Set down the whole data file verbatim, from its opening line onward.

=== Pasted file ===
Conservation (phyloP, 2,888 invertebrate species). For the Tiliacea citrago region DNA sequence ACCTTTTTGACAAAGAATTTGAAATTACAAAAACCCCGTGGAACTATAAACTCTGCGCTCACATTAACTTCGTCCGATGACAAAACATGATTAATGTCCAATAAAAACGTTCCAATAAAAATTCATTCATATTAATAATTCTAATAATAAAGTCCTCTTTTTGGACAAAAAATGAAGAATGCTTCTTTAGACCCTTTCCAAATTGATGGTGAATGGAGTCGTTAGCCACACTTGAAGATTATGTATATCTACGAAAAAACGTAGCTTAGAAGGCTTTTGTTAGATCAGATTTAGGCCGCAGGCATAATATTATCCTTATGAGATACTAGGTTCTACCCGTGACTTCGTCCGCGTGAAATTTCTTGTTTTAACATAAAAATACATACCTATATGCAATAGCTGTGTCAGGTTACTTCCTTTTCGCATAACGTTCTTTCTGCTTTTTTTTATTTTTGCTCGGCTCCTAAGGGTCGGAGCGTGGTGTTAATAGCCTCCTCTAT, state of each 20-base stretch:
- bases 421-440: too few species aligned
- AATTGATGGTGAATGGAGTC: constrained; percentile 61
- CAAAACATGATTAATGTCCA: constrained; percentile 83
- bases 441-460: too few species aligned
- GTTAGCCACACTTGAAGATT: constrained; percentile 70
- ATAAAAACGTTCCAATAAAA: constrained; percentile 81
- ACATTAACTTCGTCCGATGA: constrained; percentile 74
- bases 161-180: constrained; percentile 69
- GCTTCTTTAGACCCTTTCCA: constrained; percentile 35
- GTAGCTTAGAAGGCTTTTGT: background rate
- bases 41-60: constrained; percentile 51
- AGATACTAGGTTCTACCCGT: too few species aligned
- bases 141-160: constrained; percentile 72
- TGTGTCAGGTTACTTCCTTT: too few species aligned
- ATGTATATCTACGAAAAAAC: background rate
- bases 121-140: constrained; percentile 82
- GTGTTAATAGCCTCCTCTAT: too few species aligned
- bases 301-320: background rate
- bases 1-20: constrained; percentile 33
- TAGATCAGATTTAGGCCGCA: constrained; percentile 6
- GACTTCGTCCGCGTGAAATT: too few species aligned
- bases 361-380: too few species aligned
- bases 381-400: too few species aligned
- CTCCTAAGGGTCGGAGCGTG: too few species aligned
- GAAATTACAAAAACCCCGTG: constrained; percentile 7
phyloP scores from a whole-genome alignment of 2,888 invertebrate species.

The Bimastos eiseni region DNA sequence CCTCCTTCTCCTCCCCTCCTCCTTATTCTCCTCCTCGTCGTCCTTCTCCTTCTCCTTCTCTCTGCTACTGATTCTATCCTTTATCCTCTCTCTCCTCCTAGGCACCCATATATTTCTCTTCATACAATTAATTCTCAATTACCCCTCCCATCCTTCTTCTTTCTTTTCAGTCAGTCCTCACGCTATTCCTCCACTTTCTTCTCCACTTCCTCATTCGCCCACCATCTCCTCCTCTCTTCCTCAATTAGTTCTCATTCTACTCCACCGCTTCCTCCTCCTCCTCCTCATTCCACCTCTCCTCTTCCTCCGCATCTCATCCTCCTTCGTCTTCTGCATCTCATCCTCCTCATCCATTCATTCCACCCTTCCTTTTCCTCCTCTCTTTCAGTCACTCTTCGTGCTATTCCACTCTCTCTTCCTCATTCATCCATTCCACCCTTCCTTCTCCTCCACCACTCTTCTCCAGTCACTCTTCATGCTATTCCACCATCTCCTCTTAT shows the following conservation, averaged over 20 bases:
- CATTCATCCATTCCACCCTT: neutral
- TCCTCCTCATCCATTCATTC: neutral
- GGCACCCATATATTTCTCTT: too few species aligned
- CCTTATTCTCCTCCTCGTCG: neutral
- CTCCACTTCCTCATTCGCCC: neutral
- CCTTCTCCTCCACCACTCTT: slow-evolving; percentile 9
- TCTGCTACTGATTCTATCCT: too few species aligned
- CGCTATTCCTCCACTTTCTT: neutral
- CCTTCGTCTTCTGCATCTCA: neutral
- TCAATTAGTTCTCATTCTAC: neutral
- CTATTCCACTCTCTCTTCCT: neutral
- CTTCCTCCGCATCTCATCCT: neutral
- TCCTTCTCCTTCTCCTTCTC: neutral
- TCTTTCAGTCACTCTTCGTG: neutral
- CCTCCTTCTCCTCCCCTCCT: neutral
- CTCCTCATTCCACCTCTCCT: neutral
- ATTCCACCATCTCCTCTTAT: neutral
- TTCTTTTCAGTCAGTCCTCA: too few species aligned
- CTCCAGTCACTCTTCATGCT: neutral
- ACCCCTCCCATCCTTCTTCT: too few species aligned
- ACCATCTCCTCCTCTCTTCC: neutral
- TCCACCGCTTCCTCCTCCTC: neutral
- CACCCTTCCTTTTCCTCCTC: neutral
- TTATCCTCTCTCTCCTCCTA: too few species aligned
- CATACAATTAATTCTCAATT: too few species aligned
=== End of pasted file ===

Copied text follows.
Conservation (phyloP, 2,888 invertebrate species). For the Tiliacea citrago region DNA sequence ACCTTTTTGACAAAGAATTTGAAATTACAAAAACCCCGTGGAACTATAAACTCTGCGCTCACATTAACTTCGTCCGATGACAAAACATGATTAATGTCCAATAAAAACGTTCCAATAAAAATTCATTCATATTAATAATTCTAATAATAAAGTCCTCTTTTTGGACAAAAAATGAAGAATGCTTCTTTAGACCCTTTCCAAATTGATGGTGAATGGAGTCGTTAGCCACACTTGAAGATTATGTATATCTACGAAAAAACGTAGCTTAGAAGGCTTTTGTTAGATCAGATTTAGGCCGCAGGCATAATATTATCCTTATGAGATACTAGGTTCTACCCGTGACTTCGTCCGCGTGAAATTTCTTGTTTTAACATAAAAATACATACCTATATGCAATAGCTGTGTCAGGTTACTTCCTTTTCGCATAACGTTCTTTCTGCTTTTTTTTATTTTTGCTCGGCTCCTAAGGGTCGGAGCGTGGTGTTAATAGCCTCCTCTAT, state of each 20-base stretch:
- bases 421-440: too few species aligned
- AATTGATGGTGAATGGAGTC: constrained; percentile 61
- CAAAACATGATTAATGTCCA: constrained; percentile 83
- bases 441-460: too few species aligned
- GTTAGCCACACTTGAAGATT: constrained; percentile 70
- ATAAAAACGTTCCAATAAAA: constrained; percentile 81
- ACATTAACTTCGTCCGATGA: constrained; percentile 74
- bases 161-180: constrained; percentile 69
- GCTTCTTTAGACCCTTTCCA: constrained; percentile 35
- GTAGCTTAGAAGGCTTTTGT: background rate
- bases 41-60: constrained; percentile 51
- AGATACTAGGTTCTACCCGT: too few species aligned
- bases 141-160: constrained; percentile 72
- TGTGTCAGGTTACTTCCTTT: too few species aligned
- ATGTATATCTACGAAAAAAC: background rate
- bases 121-140: constrained; percentile 82
- GTGTTAATAGCCTCCTCTAT: too few species aligned
- bases 301-320: background rate
- bases 1-20: constrained; percentile 33
- TAGATCAGATTTAGGCCGCA: constrained; percentile 6
- GACTTCGTCCGCGTGAAATT: too few species aligned
- bases 361-380: too few species aligned
- bases 381-400: too few species aligned
- CTCCTAAGGGTCGGAGCGTG: too few species aligned
- GAAATTACAAAAACCCCGTG: constrained; percentile 7
phyloP scores from a whole-genome alignment of 2,888 invertebrate species.

The Bimastos eiseni region DNA sequence CCTCCTTCTCCTCCCCTCCTCCTTATTCTCCTCCTCGTCGTCCTTCTCCTTCTCCTTCTCTCTGCTACTGATTCTATCCTTTATCCTCTCTCTCCTCCTAGGCACCCATATATTTCTCTTCATACAATTAATTCTCAATTACCCCTCCCATCCTTCTTCTTTCTTTTCAGTCAGTCCTCACGCTATTCCTCCACTTTCTTCTCCACTTCCTCATTCGCCCACCATCTCCTCCTCTCTTCCTCAATTAGTTCTCATTCTACTCCACCGCTTCCTCCTCCTCCTCCTCATTCCACCTCTCCTCTTCCTCCGCATCTCATCCTCCTTCGTCTTCTGCATCTCATCCTCCTCATCCATTCATTCCACCCTTCCTTTTCCTCCTCTCTTTCAGTCACTCTTCGTGCTATTCCACTCTCTCTTCCTCATTCATCCATTCCACCCTTCCTTCTCCTCCACCACTCTTCTCCAGTCACTCTTCATGCTATTCCACCATCTCCTCTTAT shows the following conservation, averaged over 20 bases:
- CATTCATCCATTCCACCCTT: neutral
- TCCTCCTCATCCATTCATTC: neutral
- GGCACCCATATATTTCTCTT: too few species aligned
- CCTTATTCTCCTCCTCGTCG: neutral
- CTCCACTTCCTCATTCGCCC: neutral
- CCTTCTCCTCCACCACTCTT: slow-evolving; percentile 9
- TCTGCTACTGATTCTATCCT: too few species aligned
- CGCTATTCCTCCACTTTCTT: neutral
- CCTTCGTCTTCTGCATCTCA: neutral
- TCAATTAGTTCTCATTCTAC: neutral
- CTATTCCACTCTCTCTTCCT: neutral
- CTTCCTCCGCATCTCATCCT: neutral
- TCCTTCTCCTTCTCCTTCTC: neutral
- TCTTTCAGTCACTCTTCGTG: neutral
- CCTCCTTCTCCTCCCCTCCT: neutral
- CTCCTCATTCCACCTCTCCT: neutral
- ATTCCACCATCTCCTCTTAT: neutral
- TTCTTTTCAGTCAGTCCTCA: too few species aligned
- CTCCAGTCACTCTTCATGCT: neutral
- ACCCCTCCCATCCTTCTTCT: too few species aligned
- ACCATCTCCTCCTCTCTTCC: neutral
- TCCACCGCTTCCTCCTCCTC: neutral
- CACCCTTCCTTTTCCTCCTC: neutral
- TTATCCTCTCTCTCCTCCTA: too few species aligned
- CATACAATTAATTCTCAATT: too few species aligned